It has been found in radiation biology experiments that if a group of cells is irradiated, then as the dose increases, the number of cells which survive decreases. It has also been found that if a population of cells is irradiated, then set aside for a length of time before being irradiated again, the radiation causes less cell death. The human body contains many types of cells and a human can be killed by the loss of a single type of cells in a vital organ. For many short term radiation deaths (3 days to 30 days), the loss of two important types of cells that are constantly being regenerated causes death. The loss of cells forming blood cells (bone marrow) and the cells in the digestive system (microvilli which form part of the wall of the intestines is fatal.

In the graph below, dose/survival curves for a hypothetical group of cells have been drawn, with and without a rest time for the cells to recover. Other than the recovery time partway through the irradiation, the cells would have been treated identically.


Treatment reversing the effects of radiation is currently not possible. Anaesthetics and antiemetics are administered to counter the symptoms of exposure, as well as antibiotics for countering secondary infections caused by the resulting immune system deficiency.

There are also a number of substances used to mitigate the prolonged effects of radiation poisoning, by eliminating the remaining radioactive materials, post exposure.

Whole body vs. part of body exposure

In the case of a person who has had only part of their body irradiated then the treatment is easier, as the human body can tolerate very large exposures to the non-vital parts such as hands and feet, without having a global effect on the entire body. For instance, if the hands get a 100 Gy dose which results in the body receiving a dose (averaged over the entire body) of less than 1 Gy then the hands may be lost but radiation poisoning may not occur. The resulting injury would be described as localized radiation burn.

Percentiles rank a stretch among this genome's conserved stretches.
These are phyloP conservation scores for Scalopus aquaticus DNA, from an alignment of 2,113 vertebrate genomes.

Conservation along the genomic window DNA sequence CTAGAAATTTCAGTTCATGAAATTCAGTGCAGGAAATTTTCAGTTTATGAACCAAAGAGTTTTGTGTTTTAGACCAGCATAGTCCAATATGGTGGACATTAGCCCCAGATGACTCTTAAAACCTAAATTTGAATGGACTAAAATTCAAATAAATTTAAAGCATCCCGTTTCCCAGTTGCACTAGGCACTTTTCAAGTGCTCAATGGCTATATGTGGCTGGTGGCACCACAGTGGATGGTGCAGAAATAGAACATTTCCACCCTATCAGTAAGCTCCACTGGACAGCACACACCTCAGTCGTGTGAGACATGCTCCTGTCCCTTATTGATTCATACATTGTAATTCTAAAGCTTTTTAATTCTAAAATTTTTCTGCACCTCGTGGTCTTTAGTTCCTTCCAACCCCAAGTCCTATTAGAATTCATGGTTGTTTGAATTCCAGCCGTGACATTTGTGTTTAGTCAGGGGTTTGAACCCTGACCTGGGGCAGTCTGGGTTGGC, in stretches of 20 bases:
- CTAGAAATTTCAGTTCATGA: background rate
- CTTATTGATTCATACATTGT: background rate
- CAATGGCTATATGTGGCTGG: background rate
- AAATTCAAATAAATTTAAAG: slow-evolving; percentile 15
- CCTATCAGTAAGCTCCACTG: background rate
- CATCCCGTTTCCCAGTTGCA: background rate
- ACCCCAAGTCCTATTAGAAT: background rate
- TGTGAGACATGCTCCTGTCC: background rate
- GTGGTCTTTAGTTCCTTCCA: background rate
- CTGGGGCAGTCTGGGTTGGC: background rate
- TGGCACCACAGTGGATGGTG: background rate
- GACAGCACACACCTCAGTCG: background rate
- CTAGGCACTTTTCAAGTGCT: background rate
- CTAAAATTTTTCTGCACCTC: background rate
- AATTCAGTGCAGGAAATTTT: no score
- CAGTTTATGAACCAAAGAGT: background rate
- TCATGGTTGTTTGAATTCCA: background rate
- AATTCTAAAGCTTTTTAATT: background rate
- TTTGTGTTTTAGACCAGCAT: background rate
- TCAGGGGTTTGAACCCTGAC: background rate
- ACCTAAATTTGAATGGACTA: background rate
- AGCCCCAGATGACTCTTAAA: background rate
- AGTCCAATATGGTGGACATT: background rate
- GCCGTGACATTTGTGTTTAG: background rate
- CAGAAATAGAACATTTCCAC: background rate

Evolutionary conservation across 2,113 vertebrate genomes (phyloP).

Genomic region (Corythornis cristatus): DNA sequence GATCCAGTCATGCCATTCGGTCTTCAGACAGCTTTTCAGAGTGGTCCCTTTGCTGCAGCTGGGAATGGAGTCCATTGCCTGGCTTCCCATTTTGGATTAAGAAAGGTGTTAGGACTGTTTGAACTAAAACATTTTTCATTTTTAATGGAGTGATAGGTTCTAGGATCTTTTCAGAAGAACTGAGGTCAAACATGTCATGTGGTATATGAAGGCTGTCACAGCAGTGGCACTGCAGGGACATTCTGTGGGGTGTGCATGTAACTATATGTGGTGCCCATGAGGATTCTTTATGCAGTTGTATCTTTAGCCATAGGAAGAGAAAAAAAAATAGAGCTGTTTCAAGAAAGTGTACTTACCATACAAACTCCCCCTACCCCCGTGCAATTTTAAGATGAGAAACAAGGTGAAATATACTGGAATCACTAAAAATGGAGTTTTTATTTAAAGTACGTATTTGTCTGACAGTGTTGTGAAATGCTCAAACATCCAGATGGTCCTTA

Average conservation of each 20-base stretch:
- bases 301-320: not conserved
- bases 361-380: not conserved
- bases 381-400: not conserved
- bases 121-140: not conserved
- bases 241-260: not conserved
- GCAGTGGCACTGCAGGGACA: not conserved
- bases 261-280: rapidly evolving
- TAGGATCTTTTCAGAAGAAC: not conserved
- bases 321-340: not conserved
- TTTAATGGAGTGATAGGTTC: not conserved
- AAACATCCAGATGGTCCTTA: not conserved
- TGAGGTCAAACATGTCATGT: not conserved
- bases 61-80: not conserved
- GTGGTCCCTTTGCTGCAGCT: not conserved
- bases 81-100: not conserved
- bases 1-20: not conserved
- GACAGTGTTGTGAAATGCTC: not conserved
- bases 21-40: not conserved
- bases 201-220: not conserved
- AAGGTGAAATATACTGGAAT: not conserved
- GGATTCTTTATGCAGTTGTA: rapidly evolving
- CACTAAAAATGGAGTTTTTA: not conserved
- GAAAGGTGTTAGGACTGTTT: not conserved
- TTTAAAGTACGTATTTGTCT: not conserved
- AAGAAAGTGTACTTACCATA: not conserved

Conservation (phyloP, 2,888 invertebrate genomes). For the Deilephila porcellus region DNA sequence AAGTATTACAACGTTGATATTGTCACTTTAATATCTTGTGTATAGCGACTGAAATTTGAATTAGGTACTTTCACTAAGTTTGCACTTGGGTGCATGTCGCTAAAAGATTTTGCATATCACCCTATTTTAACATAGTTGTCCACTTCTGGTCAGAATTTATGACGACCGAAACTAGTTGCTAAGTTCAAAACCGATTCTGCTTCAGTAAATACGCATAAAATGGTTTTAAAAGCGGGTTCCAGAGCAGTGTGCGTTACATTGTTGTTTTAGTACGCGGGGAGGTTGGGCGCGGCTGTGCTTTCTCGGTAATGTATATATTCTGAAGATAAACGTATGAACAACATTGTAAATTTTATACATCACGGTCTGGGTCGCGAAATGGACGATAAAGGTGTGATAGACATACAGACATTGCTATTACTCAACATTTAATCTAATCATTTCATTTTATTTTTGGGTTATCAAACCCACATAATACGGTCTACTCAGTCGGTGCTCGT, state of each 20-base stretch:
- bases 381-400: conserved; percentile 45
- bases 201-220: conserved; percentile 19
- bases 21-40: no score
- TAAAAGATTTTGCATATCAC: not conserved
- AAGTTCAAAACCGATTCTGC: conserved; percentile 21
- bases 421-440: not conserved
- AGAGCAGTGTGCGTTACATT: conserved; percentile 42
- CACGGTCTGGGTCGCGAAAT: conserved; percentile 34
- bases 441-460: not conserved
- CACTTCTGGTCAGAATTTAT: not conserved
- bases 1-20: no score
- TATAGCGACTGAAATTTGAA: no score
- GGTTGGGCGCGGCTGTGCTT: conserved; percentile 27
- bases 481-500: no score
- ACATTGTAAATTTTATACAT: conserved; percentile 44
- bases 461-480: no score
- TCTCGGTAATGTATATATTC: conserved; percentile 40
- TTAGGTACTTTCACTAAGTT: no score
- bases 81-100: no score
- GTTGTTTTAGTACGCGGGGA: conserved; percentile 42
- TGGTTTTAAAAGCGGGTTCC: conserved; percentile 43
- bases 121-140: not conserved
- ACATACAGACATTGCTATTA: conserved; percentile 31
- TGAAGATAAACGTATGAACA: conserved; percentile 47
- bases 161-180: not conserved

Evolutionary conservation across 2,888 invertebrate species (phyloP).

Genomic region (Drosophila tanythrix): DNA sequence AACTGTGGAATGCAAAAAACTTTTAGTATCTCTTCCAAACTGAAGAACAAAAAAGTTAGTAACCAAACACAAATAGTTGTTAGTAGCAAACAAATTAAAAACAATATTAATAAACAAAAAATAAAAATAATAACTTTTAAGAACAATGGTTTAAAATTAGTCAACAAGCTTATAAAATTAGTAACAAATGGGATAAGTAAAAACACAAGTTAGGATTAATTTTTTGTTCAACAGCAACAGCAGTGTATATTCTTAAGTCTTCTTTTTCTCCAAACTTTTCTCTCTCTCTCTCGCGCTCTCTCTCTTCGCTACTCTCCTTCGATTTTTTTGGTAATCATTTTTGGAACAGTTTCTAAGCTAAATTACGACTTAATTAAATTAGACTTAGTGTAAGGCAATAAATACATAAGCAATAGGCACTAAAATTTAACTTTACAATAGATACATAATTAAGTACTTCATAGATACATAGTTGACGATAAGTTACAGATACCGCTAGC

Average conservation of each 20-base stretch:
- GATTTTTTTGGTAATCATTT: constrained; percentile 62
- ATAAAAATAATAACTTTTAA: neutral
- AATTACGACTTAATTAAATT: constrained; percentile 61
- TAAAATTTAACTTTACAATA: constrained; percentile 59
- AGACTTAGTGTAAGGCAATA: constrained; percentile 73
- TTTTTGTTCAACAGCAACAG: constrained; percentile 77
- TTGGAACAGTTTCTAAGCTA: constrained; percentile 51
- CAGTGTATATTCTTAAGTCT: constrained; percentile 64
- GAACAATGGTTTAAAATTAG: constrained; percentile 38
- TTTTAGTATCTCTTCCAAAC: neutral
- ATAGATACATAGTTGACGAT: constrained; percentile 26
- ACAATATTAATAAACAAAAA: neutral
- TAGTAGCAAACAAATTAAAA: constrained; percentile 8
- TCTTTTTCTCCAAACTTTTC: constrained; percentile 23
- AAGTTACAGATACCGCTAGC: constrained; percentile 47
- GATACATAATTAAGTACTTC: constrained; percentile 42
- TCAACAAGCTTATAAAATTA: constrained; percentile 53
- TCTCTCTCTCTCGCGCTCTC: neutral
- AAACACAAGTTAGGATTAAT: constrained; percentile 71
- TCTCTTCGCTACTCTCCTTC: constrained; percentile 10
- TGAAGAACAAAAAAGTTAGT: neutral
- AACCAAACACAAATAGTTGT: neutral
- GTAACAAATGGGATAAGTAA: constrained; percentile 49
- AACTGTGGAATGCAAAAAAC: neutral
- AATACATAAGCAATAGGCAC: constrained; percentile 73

As described below, one of the primary dangers of whole-body exposure is immunodeficiency caused by the destruction of bone marrow and consequent shortage of white blood cells. It is treated by maintaining a sterile environment, bone marrow transplants (see hematopoietic stem cell transplantation), and blood transfusions.

Experimental treatments

Neumune, an androstenediol, was introduced as a radiation countermeasure by the US Armed Forces Radiobiology Research Institute, and was under joint development with Hollis-Eden Pharmaceuticals until March, 2007. Neumune is in Investigational New Drug (IND) status and Phase I trials have been performed.

Some work has been published in which Cordyceps sinensis, a Chinese herbal medicine, has been used to protect the bone marrow and digestive systems of mice from whole body irradation.

Recent lab studies conducted with bisphosphonate compounds have shown promise of mitigating radiation exposure effects.

Chernobyl Conditions prior to the Accident

The conditions to run the test were established prior to the day shift of 25 April 1986. The day shift workers had been instructed in advance and were familiar with procedures. A special team of electrical engineers was present to test the new voltage regulating system. As planned, on 25 April a gradual reduction in the output of the power unit begun at 01:06 a.m., and by the beginning of the day shift the power level had reached 50% of its nominal 3200 MW thermal. At this point, another regional power station unexpectedly went off-line, and the Kiev electrical grid controller requested that the further reduction of Chernobyl's output be postponed, as power was needed to satisfy the peak evening demand. The Chernobyl plant director agreed and postponed the test.

At 11:04 p.m., the Kiev grid controller allowed the reactor shut-down to resume. This delay had some serious consequences: the day shift had long since departed, the evening shift was also preparing to leave, and the night shift would not take over until midnight, well into the job. According to plan, the test should have been finalized during the day shift, and the night shift would only have had to maintain decay heat cooling systems in an otherwise shut-down plant; the night shift had very limited time to prepare for and carry out the experiment. Further rapid reduction in the power level from 50% was actually executed during the shift change-over. Alexander Akimov was chief of the night shift, and Leonid Toptunov was the operator responsible for the reactor's operational regimen, including the movement of the control rods. Toptunov was a young engineer who had worked independently as a senior engineer for approximately three months.

The test plan called for the power output of reactor 4 to be gradually reduced to 700–1000 MW thermal. The level established in the test program (700 MW) was achieved at 00:05 on April 26; however, because of the natural production in the core of a neutron absorber, xenon-135, reactor power continued to decrease, even without further operator action. And as the power reached approximately 500 MW, Toptunov committed an error, inserting the control rods too far, bringing the reactor to a near-shutdown state. The exact circumstances are hard to know, as both Akimov and Toptunov died from radiation sickness.